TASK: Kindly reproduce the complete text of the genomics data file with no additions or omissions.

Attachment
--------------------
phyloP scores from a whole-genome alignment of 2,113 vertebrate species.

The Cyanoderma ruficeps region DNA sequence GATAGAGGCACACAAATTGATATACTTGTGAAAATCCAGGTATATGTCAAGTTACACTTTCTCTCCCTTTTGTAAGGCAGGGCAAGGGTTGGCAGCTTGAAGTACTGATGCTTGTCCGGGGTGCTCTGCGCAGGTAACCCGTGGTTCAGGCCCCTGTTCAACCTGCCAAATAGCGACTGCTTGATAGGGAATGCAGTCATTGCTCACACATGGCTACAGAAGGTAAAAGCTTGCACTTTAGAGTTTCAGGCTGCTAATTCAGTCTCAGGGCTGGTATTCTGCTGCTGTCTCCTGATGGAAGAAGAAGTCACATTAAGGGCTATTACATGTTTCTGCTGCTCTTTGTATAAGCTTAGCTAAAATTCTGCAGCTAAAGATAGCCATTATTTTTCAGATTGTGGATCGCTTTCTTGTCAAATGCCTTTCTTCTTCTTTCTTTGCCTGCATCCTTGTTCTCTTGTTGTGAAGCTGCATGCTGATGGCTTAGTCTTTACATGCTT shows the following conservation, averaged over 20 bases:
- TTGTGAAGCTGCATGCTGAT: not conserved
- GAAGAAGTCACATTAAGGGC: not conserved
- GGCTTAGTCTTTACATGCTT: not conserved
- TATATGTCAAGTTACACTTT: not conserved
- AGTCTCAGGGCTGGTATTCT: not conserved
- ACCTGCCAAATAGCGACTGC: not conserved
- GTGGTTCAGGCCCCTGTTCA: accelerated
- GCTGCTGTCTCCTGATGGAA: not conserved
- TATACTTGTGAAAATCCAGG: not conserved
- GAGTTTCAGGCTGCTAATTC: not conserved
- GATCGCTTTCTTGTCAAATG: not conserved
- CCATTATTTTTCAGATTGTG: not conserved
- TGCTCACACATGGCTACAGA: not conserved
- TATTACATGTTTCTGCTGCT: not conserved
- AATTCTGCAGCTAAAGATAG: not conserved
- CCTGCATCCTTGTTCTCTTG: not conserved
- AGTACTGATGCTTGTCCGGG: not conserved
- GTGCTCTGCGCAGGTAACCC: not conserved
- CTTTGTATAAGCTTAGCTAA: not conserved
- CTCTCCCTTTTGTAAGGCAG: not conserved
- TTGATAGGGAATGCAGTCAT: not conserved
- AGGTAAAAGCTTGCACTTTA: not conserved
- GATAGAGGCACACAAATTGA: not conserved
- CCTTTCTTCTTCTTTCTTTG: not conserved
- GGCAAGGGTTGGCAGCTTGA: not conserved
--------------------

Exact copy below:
phyloP scores from a whole-genome alignment of 2,113 vertebrate species.

The Cyanoderma ruficeps region DNA sequence GATAGAGGCACACAAATTGATATACTTGTGAAAATCCAGGTATATGTCAAGTTACACTTTCTCTCCCTTTTGTAAGGCAGGGCAAGGGTTGGCAGCTTGAAGTACTGATGCTTGTCCGGGGTGCTCTGCGCAGGTAACCCGTGGTTCAGGCCCCTGTTCAACCTGCCAAATAGCGACTGCTTGATAGGGAATGCAGTCATTGCTCACACATGGCTACAGAAGGTAAAAGCTTGCACTTTAGAGTTTCAGGCTGCTAATTCAGTCTCAGGGCTGGTATTCTGCTGCTGTCTCCTGATGGAAGAAGAAGTCACATTAAGGGCTATTACATGTTTCTGCTGCTCTTTGTATAAGCTTAGCTAAAATTCTGCAGCTAAAGATAGCCATTATTTTTCAGATTGTGGATCGCTTTCTTGTCAAATGCCTTTCTTCTTCTTTCTTTGCCTGCATCCTTGTTCTCTTGTTGTGAAGCTGCATGCTGATGGCTTAGTCTTTACATGCTT shows the following conservation, averaged over 20 bases:
- TTGTGAAGCTGCATGCTGAT: not conserved
- GAAGAAGTCACATTAAGGGC: not conserved
- GGCTTAGTCTTTACATGCTT: not conserved
- TATATGTCAAGTTACACTTT: not conserved
- AGTCTCAGGGCTGGTATTCT: not conserved
- ACCTGCCAAATAGCGACTGC: not conserved
- GTGGTTCAGGCCCCTGTTCA: accelerated
- GCTGCTGTCTCCTGATGGAA: not conserved
- TATACTTGTGAAAATCCAGG: not conserved
- GAGTTTCAGGCTGCTAATTC: not conserved
- GATCGCTTTCTTGTCAAATG: not conserved
- CCATTATTTTTCAGATTGTG: not conserved
- TGCTCACACATGGCTACAGA: not conserved
- TATTACATGTTTCTGCTGCT: not conserved
- AATTCTGCAGCTAAAGATAG: not conserved
- CCTGCATCCTTGTTCTCTTG: not conserved
- AGTACTGATGCTTGTCCGGG: not conserved
- GTGCTCTGCGCAGGTAACCC: not conserved
- CTTTGTATAAGCTTAGCTAA: not conserved
- CTCTCCCTTTTGTAAGGCAG: not conserved
- TTGATAGGGAATGCAGTCAT: not conserved
- AGGTAAAAGCTTGCACTTTA: not conserved
- GATAGAGGCACACAAATTGA: not conserved
- CCTTTCTTCTTCTTTCTTTG: not conserved
- GGCAAGGGTTGGCAGCTTGA: not conserved